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Marx’s Grand-Narrative: the Materialist Conception of History

  • Date Submitted: 01/28/2010 02:25 AM
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The materialist conception of history was formulated by Marx in reaction to the major philosophies within Germany during the 1800s. Hegel an influential theorist at the time advocated absolute idealism considering history as the unfolding of God’s plan. Marx aimed to give history an objective basis within the material conditions of human life in order to explain social movements. His conception of history, while highly influential is not without contenders who criticise its ability to account for social change. This paper will give account of Marx’s materialist conception of history in its theoretical outline. The conception will then be illuminated in relation to historical examples of social change and tested in its ability explain these movements, in contention with another conception of history.  



The foundation stone for the materialist conception of history was the existence of individual human-beings and their subsequent reproduction (Marx, 1969, pp.419-420). Marx considered the distinguishing feature between humans and animals was the formers ability to produce their own “means of subsistence” i.e. food, through their social organisation (Marx, 1969, p.409). Human-beings as social-beings organise along relations of production for mutual benefit or in the case of a slave because the threat of force coerces their natural volition (Marx, 1969, pp.419-420). Economic systems restrained by scarcity necessarily lead to conflict in the relationships between individuals in the economic sphere for scarce resources. Development of these relations of production leads to the organisation of societies into class systems, whereby individuals which have a particular relation to the means of production form a class (Marx, 1996, p.160).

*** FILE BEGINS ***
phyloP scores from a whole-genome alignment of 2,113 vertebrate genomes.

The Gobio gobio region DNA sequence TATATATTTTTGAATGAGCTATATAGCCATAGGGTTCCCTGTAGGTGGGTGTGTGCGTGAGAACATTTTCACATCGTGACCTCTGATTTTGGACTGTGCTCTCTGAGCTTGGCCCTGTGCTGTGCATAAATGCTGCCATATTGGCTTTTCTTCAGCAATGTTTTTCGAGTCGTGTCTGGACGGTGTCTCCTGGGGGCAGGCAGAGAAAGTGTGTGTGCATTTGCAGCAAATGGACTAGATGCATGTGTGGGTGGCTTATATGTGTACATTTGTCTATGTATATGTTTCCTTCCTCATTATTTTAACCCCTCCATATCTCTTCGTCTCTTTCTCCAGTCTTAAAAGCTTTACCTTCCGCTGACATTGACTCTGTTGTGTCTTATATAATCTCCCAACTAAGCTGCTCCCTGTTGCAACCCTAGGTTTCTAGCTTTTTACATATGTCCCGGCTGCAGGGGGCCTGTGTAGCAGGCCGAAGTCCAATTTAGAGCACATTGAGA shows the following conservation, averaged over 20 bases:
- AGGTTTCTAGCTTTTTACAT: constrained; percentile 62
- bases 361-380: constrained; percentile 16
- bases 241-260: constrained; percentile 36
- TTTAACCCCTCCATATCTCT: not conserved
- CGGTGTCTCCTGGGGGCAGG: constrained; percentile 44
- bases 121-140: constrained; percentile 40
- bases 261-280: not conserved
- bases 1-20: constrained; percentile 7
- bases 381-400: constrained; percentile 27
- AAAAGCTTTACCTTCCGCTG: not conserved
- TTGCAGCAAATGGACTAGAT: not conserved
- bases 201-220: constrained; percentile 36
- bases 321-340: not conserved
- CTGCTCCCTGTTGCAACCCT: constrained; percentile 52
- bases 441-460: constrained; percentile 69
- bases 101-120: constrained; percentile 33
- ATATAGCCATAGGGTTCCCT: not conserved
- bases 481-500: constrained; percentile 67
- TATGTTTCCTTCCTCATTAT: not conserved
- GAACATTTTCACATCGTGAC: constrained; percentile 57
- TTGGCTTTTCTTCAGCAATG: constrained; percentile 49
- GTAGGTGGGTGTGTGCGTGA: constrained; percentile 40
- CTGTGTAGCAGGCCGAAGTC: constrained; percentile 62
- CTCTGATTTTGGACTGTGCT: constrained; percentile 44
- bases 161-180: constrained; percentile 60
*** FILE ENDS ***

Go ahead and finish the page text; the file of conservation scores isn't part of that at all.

Antagonism between classes over the means of production leads to a particular class’s hegemony over other classes (Marx, 1996, p.160). The economics of a class system is the base with a corresponding...

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